Top Travel Destinations to Learn More About Native American History & Culture

by | Sep 5, 2018 | RV Travel Destinations

Though most of us may think Native America is long gone, that is definitely not the case. American Indian culture is doing quite well in galleries, powwows, museum exhibits, restaurants and even film festivals. The stories, both past and present, still excite and amaze its natives and those that are simply interested in the culture. It’s pretty easy to think of Natives as one huge group, but the truth is there are so many different cultures that make up these tribes that live or have lived in America.

Today, these tribes make up a minority in the United States, but their land covers an impressive amount of the Southwest and other corners of the country. If you have a fascination for the rich Native culture, you’ll have no problem at all finding places to visit. Below are a few of our favorite places to visit.

Let us know if you’ve ever experienced one of more of these in the comments!

George Gustav Heye Center- New York 


The Heye Center started as the personal collection of George Gustav Heye, who was a rich investment banker. Over time, he collected almost a million items and they became the biggest collection of American Indian items around the world. According to Heye’s will, he wanted his extensive collection to be made available to the public. Since 1994, all of the items have been on display for anyone to see in Lower Manhattan in the historic Alexander Hamilton U.S. Custom House.

Visitors can expect to find at least 10 headdresses from all different Native tribes and duck decoys from Lovelock Cave, Nevada. (They’re the oldest known in the world, guys!) Moms that are nursing will also love the Yup’ik jacket that holds the baby on the mom’s back until it’s time to feed. Then, the jacket can be miraculously turned forward.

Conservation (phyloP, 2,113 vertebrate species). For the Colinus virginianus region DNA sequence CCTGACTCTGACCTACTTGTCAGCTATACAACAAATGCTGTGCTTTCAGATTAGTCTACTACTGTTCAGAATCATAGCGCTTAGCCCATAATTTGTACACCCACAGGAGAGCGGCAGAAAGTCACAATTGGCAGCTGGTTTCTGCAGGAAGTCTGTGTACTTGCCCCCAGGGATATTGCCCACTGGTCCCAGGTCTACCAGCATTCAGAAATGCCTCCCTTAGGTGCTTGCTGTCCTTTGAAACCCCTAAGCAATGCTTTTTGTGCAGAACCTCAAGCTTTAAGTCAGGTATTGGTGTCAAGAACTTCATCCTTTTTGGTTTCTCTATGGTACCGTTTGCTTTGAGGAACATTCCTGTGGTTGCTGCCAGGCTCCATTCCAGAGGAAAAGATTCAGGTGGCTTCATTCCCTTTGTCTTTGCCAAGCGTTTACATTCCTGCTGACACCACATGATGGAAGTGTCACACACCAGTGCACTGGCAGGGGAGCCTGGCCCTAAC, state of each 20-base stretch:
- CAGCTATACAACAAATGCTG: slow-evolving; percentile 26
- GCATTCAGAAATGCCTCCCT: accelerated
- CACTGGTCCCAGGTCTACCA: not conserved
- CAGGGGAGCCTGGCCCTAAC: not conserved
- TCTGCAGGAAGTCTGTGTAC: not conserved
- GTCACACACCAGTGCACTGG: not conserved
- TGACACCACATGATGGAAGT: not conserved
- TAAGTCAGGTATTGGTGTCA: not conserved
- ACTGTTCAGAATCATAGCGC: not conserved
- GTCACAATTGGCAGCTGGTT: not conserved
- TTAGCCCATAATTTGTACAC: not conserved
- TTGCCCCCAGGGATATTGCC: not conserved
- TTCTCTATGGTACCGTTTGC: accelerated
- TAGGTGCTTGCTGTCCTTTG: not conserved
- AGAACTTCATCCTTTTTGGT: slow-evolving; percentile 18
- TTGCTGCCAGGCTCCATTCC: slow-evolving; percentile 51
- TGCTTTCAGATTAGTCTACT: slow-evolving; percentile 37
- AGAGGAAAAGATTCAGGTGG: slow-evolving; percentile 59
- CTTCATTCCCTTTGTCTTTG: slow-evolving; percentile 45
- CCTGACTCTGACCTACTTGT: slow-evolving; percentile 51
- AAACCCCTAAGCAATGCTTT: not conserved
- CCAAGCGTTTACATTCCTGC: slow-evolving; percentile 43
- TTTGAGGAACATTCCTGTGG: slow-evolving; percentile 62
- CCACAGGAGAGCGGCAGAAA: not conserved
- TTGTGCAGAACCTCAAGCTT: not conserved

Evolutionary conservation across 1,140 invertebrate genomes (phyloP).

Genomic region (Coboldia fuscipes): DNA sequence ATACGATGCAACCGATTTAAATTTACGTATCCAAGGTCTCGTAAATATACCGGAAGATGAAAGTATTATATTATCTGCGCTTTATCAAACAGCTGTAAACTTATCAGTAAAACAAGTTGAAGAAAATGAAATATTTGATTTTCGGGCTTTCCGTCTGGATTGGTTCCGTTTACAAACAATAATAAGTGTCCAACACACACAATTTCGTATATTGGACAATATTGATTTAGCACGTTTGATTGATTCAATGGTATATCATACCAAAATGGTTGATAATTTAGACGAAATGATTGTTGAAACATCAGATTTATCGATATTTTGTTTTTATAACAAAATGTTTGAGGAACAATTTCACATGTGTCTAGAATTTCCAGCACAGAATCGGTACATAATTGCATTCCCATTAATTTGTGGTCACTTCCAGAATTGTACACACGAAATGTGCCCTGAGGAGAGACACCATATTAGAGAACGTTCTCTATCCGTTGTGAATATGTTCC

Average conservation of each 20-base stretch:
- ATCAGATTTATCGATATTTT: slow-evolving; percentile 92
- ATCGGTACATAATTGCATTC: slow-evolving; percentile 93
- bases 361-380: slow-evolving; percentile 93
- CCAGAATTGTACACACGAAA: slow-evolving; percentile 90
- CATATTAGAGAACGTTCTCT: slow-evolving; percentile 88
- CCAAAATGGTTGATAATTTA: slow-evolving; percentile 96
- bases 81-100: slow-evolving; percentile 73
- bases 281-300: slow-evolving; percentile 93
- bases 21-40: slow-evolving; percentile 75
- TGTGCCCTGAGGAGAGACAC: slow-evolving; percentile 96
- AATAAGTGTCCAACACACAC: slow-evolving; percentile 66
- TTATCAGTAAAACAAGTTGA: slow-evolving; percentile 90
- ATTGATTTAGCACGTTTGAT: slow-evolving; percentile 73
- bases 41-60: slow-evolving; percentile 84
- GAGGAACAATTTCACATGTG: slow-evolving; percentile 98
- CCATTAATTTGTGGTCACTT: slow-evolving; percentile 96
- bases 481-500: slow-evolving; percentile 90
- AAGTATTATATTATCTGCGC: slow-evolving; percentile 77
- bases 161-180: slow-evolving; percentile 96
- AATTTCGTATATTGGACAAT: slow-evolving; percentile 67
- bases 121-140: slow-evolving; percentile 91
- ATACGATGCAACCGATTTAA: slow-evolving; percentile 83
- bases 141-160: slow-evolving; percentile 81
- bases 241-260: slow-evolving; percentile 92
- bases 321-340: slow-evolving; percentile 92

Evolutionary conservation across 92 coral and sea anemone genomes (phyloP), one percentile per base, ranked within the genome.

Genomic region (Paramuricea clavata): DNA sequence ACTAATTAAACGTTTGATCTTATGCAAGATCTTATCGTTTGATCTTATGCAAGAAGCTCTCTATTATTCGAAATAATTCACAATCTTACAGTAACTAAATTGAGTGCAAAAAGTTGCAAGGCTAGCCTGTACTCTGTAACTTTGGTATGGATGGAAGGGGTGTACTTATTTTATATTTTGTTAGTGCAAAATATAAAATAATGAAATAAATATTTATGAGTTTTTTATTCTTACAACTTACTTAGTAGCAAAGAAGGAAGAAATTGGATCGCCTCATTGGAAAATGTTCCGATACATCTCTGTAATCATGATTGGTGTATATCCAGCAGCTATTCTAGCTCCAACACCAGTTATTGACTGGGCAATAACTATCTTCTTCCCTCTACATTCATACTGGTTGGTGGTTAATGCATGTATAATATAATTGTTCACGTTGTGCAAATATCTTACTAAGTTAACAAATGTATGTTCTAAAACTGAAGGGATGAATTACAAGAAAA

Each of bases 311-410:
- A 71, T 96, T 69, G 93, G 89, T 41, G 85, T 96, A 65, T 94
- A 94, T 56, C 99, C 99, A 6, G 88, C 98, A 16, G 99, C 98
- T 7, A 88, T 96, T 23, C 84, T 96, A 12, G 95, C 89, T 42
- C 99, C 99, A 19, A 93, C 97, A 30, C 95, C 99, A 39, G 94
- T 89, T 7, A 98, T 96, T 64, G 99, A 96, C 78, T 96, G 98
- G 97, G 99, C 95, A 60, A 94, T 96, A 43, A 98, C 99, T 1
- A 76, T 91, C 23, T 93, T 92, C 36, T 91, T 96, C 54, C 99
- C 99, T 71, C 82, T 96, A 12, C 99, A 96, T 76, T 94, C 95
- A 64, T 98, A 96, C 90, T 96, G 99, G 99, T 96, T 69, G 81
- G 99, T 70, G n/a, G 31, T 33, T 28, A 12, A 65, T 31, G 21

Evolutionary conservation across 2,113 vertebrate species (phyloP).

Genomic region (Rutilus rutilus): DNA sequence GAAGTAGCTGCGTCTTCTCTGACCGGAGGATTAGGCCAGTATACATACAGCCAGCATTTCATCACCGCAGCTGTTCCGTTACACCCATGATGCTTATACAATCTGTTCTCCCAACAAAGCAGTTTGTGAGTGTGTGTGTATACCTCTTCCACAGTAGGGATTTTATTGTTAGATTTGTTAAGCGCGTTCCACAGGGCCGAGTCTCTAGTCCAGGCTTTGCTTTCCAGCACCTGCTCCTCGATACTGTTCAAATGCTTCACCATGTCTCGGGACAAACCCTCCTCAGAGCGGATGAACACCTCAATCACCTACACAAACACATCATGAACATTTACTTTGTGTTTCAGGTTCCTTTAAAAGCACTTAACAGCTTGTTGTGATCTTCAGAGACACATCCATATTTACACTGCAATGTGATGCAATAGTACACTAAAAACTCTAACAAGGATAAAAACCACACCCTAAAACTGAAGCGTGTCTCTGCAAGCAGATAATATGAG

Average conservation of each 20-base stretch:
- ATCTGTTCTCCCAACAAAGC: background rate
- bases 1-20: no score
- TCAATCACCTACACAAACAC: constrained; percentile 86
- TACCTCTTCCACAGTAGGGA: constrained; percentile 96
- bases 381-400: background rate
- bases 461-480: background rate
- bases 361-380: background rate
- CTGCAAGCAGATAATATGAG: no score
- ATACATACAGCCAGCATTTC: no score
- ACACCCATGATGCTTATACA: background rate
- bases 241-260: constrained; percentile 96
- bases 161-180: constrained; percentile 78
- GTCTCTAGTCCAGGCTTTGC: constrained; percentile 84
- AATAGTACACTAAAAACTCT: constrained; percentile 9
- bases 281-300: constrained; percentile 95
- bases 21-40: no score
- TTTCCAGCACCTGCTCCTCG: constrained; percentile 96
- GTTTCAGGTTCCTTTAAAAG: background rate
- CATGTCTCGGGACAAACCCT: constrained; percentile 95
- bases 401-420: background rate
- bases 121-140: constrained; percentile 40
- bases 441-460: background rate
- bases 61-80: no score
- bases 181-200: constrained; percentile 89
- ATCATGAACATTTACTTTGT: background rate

The George Gustav Heye Center is a division of the National Museum of the American Indian in D.C.

National Museum of the American Indian- D.C.


Another awesome destination to learn everything about Native America is the National Museum of the American Indian. It’s the Smithsonian’s national repository of American Indian art and culture on the National Mall. And this place has it all! Their world-class collection has over 800,000 items covering cultures from North, Central and South America. To get the full experience, have lunch at the Native Foods Cafe, which was the first Zagat-rated museum cafe in Washington and has a dedicated following.

The museum is constantly hosting events and public programs, including concerts, festivals, and theater. Not to mention they have one-of-a-kind temporary exhibits featuring work from Native artists like Fritz Scholder, George Morrison and Brian Jungen.

Perhaps the neatest part of the whole building is the design. The grounds has reintroduced a landscape that was indigenous to the area of Washington before contact.

Cherokee Heritage Center- Oklahoma